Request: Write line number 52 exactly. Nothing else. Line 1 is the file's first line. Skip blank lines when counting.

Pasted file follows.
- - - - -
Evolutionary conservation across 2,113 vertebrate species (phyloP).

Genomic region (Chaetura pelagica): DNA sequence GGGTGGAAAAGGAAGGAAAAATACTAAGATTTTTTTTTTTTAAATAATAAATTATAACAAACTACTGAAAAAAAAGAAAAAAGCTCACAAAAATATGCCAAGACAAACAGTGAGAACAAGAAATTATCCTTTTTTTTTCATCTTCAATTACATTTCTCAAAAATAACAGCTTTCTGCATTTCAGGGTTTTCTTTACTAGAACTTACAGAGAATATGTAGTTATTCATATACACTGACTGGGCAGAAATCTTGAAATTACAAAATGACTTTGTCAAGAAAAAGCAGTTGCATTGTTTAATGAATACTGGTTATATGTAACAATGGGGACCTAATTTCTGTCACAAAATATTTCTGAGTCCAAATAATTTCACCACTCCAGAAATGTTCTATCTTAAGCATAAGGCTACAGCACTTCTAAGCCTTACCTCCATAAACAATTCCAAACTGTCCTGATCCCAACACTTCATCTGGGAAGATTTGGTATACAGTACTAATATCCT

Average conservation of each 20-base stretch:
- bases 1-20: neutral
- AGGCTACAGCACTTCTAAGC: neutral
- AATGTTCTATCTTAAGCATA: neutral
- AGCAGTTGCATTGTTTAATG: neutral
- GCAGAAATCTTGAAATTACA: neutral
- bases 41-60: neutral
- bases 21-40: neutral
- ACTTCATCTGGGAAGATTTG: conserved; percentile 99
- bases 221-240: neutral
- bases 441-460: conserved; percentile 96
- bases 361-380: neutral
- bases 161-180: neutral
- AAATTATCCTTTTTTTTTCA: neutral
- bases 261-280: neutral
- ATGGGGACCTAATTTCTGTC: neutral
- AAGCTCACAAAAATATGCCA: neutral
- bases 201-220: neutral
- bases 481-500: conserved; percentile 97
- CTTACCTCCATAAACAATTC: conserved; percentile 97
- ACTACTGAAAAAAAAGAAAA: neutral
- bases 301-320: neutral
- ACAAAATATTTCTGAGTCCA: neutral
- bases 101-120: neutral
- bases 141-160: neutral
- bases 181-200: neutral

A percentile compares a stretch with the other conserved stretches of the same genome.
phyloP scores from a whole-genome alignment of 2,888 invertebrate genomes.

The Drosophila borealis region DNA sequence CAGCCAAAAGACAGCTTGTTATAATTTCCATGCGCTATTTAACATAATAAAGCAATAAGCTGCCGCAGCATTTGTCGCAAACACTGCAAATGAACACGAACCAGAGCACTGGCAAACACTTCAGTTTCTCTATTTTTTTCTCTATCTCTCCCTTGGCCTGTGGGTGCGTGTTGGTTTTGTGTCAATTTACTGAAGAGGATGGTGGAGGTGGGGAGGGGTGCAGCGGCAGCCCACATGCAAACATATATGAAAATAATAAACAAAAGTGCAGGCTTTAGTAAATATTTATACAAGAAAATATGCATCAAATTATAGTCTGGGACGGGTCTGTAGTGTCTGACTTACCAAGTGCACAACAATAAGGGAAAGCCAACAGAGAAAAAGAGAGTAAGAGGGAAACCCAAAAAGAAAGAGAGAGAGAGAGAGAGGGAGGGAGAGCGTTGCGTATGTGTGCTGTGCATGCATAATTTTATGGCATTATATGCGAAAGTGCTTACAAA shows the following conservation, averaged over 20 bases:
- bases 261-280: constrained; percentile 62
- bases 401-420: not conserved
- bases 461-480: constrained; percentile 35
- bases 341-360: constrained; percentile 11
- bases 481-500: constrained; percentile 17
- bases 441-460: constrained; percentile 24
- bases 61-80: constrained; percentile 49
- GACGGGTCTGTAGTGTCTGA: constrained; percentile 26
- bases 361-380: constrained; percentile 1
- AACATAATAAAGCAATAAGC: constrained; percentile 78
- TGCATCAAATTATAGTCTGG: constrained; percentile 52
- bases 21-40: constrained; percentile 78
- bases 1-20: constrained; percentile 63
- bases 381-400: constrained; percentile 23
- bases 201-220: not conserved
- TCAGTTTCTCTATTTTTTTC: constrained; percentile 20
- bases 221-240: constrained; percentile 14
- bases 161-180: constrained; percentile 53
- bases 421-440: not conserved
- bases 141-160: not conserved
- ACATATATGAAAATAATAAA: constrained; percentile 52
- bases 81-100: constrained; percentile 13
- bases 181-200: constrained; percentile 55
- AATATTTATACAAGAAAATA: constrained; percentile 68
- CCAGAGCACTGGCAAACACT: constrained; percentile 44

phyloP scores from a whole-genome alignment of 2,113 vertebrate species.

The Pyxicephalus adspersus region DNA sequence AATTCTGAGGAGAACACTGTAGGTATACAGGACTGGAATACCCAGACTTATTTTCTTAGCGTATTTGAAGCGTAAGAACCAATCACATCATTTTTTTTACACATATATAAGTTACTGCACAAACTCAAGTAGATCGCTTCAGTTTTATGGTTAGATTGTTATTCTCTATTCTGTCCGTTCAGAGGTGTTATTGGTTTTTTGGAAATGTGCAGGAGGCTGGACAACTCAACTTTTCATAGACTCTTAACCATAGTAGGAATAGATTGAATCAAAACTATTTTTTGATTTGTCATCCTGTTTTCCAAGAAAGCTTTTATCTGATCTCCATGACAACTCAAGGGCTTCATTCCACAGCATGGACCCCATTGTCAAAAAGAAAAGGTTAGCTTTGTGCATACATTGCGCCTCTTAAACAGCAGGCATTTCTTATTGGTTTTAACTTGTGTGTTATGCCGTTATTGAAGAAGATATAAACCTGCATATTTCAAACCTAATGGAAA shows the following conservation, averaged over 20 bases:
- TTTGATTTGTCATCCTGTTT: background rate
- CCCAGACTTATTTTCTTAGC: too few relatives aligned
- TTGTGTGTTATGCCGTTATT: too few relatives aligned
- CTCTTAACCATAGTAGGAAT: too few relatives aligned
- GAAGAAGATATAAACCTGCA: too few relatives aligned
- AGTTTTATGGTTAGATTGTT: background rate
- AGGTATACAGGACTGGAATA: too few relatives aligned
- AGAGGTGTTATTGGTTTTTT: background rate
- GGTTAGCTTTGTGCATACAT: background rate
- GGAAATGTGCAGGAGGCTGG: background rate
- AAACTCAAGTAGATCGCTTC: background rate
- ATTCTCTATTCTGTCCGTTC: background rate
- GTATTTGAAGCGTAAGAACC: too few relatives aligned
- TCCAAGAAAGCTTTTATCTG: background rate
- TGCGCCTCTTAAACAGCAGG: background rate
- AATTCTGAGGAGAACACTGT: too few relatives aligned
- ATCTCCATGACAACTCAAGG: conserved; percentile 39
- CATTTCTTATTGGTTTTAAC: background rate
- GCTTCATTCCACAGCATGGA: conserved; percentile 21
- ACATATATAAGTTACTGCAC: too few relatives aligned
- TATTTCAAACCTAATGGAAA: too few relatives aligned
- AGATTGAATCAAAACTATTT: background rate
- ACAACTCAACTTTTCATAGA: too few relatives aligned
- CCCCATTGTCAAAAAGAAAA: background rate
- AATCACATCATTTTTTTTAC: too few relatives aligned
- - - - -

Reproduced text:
- ACATATATGAAAATAATAAA: constrained; percentile 52